GlaxoSmithKline share price underperformance under scrutiny as activist investor build stake

by Jonathan Adams
GlaxoSmithKline

Elliott Management, the American activist hedge fund that has forged a fierce reputation for targeting underperforming giants, has built up a multi-billion stake in London-listed pharmaceuticals giant GlaxoSmithKline. GSK has been under pressure for some time as a result of a flagging share price reflecting generally weak recent performance. That may well now be coming home to roost for the board with Elliott expected to excerpt pressure on major restructuring within the company.

In recent years Elliott Management has been behind Whitbread spinning off its Costa Coffee chain from its Premier Inns hotels business and major changes at the miner BHP. It’s not yet entirely clear how big a stake Elliot has built as it hasn’t yet been publicly announced through stock exchange filings. But the Financial Times reports it is now at the multibillion level. Elliot chose not to comment when asked for details on the size of its investment in GSK and future plans.

gsk

Investors are clearly of the opinion there needs to be a shakeup at the pharmaceuticals company, one of the UK’s largest. The GSK share price was boosted by 4.6% on the news yesterday and had at one point risen 7.6%.

GSK is one of the handful of biggest pharmaceuticals companies in the world and is worth almost £70 billion and employs 94,000 people around the world. Chief executive Dame Emma Walmsley has been dealing with rumours of shareholder discontent at the company’s perceived underperformance in recent years.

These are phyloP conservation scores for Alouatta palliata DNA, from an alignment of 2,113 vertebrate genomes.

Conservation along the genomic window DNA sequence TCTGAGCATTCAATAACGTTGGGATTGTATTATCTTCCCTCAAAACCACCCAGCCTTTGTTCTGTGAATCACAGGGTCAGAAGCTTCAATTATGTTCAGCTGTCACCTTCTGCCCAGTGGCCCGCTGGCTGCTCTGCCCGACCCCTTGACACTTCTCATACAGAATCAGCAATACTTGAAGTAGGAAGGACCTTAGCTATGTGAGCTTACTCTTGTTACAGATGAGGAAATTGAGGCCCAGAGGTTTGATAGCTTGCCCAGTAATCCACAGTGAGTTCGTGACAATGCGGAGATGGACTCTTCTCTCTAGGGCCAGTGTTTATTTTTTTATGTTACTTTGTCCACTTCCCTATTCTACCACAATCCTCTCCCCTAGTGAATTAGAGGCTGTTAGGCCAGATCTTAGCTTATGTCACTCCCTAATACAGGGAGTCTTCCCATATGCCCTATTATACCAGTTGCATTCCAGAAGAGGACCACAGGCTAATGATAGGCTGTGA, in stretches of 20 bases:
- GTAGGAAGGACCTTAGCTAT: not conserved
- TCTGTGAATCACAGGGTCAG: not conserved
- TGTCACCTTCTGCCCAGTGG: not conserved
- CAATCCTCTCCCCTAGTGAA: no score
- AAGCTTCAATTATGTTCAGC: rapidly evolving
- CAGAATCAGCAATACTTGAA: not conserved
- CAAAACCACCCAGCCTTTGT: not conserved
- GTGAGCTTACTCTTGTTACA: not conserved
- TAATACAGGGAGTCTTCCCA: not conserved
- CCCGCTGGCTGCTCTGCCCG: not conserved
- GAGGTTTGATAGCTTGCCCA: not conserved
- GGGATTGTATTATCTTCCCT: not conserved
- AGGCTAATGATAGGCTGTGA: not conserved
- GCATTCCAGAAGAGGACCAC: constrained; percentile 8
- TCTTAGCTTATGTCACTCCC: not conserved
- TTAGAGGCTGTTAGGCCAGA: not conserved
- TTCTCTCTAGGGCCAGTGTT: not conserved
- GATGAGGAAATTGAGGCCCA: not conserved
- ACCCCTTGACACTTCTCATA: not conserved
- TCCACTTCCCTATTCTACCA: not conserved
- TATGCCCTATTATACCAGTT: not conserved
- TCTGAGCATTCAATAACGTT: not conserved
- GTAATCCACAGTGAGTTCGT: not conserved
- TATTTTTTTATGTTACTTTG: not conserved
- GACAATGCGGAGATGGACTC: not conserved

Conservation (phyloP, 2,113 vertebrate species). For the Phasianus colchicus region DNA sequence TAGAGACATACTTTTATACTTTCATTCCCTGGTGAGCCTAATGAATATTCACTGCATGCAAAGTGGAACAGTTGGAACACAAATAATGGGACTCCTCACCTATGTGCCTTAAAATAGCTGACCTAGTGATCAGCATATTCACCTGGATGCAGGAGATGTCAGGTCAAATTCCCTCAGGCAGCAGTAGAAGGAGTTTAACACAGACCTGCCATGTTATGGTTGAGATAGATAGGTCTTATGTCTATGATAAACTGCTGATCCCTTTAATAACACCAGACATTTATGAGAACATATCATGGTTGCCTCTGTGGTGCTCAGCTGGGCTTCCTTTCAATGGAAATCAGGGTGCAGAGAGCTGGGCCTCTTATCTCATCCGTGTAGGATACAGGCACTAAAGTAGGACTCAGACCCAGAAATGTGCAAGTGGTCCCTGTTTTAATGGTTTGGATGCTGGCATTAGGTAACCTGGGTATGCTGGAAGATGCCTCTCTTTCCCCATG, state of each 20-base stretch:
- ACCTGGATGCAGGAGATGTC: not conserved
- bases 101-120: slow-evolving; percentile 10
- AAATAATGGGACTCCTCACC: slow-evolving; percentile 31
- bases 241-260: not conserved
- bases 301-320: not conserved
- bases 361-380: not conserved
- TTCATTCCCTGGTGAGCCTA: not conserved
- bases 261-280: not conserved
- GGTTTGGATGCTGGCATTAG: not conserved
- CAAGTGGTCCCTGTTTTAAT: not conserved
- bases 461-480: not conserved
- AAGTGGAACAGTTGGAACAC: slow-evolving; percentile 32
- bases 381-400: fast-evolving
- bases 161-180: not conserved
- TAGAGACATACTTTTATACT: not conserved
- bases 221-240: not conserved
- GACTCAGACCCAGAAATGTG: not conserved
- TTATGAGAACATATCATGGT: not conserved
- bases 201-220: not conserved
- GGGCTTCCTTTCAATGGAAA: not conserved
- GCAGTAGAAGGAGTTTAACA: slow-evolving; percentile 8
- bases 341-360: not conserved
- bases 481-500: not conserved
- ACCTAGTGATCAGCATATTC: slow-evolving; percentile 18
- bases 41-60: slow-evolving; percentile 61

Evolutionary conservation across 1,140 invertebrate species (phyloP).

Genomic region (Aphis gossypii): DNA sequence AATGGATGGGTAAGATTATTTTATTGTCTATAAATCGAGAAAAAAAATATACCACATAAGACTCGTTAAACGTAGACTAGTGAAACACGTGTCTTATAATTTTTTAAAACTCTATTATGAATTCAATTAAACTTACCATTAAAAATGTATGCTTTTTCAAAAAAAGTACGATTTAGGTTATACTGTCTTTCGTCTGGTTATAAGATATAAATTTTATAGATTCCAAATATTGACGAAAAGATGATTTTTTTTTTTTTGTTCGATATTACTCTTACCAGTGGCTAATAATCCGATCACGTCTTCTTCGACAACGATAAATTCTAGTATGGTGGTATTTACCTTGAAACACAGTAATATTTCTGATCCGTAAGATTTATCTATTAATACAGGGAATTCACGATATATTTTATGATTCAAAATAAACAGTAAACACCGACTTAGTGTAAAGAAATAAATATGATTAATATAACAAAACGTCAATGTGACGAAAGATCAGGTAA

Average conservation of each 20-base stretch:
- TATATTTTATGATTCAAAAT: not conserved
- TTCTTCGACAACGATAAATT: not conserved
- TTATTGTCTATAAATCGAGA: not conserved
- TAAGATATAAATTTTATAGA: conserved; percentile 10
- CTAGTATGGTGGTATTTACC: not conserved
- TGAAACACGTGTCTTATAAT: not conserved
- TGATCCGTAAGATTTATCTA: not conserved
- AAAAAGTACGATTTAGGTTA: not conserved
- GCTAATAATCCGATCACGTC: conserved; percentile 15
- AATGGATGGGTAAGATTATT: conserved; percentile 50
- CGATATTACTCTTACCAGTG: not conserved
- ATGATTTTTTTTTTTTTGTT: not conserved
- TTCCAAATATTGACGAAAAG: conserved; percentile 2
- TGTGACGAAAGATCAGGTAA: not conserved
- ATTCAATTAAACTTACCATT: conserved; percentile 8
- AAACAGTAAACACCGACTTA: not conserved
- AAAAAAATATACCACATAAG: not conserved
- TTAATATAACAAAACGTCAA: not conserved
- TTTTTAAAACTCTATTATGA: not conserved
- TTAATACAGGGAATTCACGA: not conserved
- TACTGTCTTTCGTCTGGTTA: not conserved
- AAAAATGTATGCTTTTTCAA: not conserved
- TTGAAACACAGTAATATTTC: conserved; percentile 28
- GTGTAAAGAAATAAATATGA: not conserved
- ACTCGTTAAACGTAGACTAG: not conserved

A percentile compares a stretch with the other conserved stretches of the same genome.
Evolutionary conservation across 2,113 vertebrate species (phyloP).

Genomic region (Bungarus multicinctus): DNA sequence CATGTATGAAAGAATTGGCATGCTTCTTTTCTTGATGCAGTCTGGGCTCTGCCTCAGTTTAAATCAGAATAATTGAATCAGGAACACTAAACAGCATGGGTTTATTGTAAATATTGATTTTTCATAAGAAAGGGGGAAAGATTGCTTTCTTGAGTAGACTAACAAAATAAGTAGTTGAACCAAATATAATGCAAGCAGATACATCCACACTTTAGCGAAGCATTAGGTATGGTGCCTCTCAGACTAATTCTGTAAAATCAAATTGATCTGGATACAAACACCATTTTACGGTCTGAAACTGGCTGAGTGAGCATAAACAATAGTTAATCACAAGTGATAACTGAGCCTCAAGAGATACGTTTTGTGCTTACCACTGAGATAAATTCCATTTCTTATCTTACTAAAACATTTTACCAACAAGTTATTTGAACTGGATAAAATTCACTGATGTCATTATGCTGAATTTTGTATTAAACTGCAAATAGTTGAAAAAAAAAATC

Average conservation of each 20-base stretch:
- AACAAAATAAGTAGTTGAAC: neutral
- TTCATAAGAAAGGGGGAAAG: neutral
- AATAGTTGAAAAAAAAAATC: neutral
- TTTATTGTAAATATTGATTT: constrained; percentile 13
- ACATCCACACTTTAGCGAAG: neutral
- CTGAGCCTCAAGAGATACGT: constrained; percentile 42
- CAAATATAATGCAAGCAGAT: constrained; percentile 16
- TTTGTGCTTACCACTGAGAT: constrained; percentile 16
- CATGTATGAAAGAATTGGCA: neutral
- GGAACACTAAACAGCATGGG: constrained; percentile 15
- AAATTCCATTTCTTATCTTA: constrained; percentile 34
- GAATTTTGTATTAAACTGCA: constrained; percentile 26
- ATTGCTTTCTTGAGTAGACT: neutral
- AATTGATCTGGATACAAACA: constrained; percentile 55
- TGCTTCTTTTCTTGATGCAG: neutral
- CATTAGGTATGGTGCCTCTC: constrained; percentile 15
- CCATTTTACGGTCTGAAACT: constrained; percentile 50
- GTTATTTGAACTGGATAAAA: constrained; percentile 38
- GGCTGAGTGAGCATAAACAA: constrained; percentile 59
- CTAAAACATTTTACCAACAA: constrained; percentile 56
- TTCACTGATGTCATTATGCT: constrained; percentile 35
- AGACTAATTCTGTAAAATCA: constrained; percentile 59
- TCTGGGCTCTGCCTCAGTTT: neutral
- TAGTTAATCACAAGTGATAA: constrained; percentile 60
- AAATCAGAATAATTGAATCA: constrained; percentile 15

Ms Walmsley’s priority has been boosting the company’s pipeline by investing in developing new ‘blockbuster’ drugs. That has been funded by the February decision to cut the GSK dividend in 2022 – the first time that has happened since being introduced in 2000.

The task of getting GSK back on an even keel has been described as like “turning around a tanker”. Some analysts and shareholder are reportedly of the opinion more adventurous steps need to be taken such as more late-stage partnerships with other smaller companies developing promising products. Monetising old drugs has also been mentioned as another way to raise cash.

Ms Walmsley has been in charge at GSK since 2017 and is currently steering the company towards a break-up that will see its healthcare business spun out of the core pharmaceuticals business next summer. The spin-out will also be listed on the London Stock Exchange and plan laid out for investors by early summer.

Walmsley is tipped to remain in charge of the core business but investors have been quoted as opining that with a background in consumer healthcare an executive with a more serious scientific background might be better suited to GSK and the current CEO the spin-off. GSK has underperformed the wider FTSE 100 since Ms Walmsley took over, having seen its share price decline by 17% compared to a 2.8% slide for the index.

That result is made to look all the worse in comparison to London pharma rival AstraZenica, which has recently launched a number of blockbuster cancer drugs and is performing well.



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